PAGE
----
Dustin Johnson will defend a four-shot lead in the final round of the WGC-Mexico Championship.
Dustin Johnson will defend a four-shot lead in the final round of the WGC-Mexico Championship. Hector Vivas

Johnson steadies after near disaster

DUSTIN Johnson will defend a four-shot lead in the final round of the WGC-Mexico Championship after he overcame tree trouble on moving day to increase his overnight advantage.

The American world No.3 almost threw away his big lead on the par-4 10th hole when he hit the trees three times on his way to a double bogey.

Johnson responded with back-to-back birdies and signed for a five-under 66, which included an eagle two at the second hole, to be 16-under 197 after the third round at Chapultepec Golf Club.

A winner of this event two years ago, Johnson is aiming for his 20th career PGA Tour victory and sixth WGC triumph.

His closest challenger is Rory McIlroy, who got no closer than two shots of Johnson and had to settle for a three-under 68.

The Northern Irishman's up-and-down day included seven birdies and four bogeys.

Cameron Smith is in a tie for third heading into the final round.
Cameron Smith is in a tie for third heading into the final round. Hector Vivas

A three-under 68 took Australian Cameron Smith to nine under and tied for third.

The Queenslander had two birdies on each nine and made bogey on the par-4 eighth.

He is in a group of four with Spain's Sergio Garcia (69) and Americans Patrick Reed (64) and Patrick Cantlay (65).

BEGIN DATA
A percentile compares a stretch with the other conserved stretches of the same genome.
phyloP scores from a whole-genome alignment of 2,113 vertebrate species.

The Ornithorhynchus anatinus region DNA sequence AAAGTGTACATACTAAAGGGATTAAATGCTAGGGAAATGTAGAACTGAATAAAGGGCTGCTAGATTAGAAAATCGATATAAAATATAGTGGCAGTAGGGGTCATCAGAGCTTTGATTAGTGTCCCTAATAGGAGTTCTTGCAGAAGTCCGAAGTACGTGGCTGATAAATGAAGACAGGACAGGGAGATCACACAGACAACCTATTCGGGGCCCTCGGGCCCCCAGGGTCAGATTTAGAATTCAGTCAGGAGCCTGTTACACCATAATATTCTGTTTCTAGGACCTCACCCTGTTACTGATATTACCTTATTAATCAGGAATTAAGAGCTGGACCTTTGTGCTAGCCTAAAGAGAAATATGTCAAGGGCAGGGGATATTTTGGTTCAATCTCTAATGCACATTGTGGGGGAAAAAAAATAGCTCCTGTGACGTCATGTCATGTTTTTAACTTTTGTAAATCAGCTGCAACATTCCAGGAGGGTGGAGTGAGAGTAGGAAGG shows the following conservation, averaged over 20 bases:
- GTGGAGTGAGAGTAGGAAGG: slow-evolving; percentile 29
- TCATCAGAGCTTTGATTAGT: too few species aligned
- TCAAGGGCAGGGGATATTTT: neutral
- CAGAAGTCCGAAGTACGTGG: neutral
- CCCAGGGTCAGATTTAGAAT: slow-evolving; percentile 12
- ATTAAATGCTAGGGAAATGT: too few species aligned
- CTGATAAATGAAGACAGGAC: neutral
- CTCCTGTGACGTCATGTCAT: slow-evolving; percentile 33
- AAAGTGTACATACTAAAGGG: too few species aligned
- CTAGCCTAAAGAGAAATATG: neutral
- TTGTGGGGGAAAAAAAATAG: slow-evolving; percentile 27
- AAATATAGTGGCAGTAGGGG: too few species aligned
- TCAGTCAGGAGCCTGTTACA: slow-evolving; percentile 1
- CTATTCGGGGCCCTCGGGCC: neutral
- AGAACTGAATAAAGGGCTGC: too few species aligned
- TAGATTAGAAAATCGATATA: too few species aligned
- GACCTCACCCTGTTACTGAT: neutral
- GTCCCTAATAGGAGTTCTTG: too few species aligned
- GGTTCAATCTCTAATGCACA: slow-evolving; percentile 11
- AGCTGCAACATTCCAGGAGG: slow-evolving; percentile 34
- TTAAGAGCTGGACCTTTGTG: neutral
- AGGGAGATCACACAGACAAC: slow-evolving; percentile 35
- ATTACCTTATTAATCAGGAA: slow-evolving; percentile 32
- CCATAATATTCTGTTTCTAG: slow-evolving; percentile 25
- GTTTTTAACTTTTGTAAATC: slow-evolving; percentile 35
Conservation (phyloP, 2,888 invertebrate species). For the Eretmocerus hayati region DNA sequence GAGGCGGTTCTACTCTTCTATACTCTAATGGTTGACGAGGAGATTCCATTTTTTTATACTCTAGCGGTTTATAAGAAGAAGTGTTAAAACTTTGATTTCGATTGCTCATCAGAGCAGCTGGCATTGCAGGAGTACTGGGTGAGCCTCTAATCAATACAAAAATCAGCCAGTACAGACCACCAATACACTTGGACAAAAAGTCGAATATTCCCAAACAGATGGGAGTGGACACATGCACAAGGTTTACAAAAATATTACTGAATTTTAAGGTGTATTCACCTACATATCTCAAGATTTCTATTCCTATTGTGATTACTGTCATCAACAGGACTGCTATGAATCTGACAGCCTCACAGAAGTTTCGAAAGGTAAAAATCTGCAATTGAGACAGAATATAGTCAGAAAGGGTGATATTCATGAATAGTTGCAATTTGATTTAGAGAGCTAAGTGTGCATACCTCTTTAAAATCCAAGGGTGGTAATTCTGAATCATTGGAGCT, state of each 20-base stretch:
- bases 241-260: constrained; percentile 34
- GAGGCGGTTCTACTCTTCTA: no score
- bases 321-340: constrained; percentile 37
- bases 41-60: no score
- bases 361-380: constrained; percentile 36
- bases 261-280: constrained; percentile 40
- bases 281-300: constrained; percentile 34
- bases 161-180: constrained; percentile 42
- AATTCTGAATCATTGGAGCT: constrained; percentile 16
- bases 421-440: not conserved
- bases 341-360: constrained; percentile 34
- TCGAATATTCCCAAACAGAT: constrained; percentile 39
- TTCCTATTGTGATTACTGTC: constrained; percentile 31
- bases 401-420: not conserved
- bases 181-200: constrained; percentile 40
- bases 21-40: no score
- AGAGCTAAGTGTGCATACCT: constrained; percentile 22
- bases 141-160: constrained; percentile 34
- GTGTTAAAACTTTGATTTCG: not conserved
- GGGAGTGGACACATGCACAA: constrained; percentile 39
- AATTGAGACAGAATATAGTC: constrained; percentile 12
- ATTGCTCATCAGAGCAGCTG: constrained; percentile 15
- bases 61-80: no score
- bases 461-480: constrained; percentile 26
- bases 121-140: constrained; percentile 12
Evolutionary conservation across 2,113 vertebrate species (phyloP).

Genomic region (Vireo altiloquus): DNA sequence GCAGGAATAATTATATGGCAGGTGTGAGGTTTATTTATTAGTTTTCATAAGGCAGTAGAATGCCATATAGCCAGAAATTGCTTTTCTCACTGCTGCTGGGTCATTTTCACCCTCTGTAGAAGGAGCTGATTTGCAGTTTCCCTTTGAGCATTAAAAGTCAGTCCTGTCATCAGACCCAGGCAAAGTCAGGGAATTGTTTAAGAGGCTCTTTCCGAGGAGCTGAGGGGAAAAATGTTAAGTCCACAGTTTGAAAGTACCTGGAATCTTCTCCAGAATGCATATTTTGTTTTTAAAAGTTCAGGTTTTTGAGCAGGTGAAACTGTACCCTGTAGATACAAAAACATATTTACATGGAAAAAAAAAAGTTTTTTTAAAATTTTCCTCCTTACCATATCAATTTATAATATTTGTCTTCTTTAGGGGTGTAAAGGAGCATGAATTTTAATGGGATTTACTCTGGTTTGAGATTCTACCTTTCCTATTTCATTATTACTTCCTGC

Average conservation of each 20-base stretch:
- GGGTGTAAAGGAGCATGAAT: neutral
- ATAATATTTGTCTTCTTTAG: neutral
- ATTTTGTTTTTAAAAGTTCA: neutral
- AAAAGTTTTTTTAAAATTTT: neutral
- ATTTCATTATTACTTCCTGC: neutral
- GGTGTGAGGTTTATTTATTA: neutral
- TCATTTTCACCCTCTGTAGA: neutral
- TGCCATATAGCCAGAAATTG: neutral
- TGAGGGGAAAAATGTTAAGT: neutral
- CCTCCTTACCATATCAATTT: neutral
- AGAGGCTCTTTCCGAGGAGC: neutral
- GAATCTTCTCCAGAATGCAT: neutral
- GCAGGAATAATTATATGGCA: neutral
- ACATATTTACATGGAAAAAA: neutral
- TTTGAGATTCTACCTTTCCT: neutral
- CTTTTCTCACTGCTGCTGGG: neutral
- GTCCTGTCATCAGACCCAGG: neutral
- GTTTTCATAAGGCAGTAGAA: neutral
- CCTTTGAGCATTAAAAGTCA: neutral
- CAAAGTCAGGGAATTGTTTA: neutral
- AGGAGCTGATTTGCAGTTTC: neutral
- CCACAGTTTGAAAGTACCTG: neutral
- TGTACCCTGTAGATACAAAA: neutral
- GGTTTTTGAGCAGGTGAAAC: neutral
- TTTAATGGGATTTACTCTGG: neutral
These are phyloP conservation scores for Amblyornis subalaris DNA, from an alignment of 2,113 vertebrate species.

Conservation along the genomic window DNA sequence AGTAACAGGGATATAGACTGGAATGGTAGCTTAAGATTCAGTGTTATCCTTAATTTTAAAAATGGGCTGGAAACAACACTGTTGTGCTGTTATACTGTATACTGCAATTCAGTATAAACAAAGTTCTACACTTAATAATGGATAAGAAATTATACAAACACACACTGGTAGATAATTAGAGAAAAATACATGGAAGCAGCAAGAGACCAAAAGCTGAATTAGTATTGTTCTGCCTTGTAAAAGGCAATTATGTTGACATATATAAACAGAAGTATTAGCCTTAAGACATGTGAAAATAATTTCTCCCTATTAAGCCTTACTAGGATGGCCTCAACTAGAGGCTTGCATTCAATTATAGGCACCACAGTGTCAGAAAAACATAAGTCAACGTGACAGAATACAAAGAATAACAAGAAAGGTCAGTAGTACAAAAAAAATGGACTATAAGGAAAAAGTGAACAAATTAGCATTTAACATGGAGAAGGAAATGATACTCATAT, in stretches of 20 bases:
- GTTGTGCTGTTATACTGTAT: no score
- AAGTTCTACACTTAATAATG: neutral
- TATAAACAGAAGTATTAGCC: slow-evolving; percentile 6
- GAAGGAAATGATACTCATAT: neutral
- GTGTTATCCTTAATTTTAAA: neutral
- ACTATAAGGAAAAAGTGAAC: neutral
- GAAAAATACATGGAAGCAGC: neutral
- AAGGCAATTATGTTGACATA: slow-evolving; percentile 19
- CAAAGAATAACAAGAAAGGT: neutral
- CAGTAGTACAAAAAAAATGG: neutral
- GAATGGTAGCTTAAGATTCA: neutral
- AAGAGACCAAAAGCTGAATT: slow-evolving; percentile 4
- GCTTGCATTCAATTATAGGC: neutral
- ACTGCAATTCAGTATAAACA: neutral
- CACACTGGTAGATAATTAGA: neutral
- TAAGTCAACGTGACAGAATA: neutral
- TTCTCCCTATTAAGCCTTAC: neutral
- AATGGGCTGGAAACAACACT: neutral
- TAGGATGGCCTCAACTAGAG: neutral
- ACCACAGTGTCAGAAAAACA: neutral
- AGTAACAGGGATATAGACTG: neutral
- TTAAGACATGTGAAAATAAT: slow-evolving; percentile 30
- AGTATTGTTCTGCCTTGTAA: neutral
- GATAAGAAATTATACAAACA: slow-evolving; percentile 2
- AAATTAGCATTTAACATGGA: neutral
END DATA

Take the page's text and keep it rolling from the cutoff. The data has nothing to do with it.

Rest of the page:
Tiger Woods is another shot back, 10 strokes behind Johnson heading into the final round despite needing seven putts to close out just two holes during his third round.

The 14-times major champion shot a respectable one-under-par 70 despite his putting going badly awry during the third round.

The American sent murmurs of disbelief through the packed gallery when he four-putted at the 15th hole.

Tiger Woods slipped up on the greens.
Tiger Woods slipped up on the greens. Marco Ugarte

It took him three attempts to get the ball into the hole on the 16th green and the PGA Tour confirmed that it was the first time he had put together such a poor display of putting on consecutive holes.

Woods had played 22,640 holes on the PGA Tour when he approached the 15th, where everything looked in order as he coaxed a birdie putt up to inside four feet.

His par putt lipped out, however, and trickled two feet away from the cup.

Without marking his ball, Woods stroked his third putt, which also lipped out, and he walked off with a double-bogey.

His three-putt at the next, where he missed a five-footer, was not quite as dramatic but hardly less disappointing for one of the greatest talents to have played the game.

News Corp Australia


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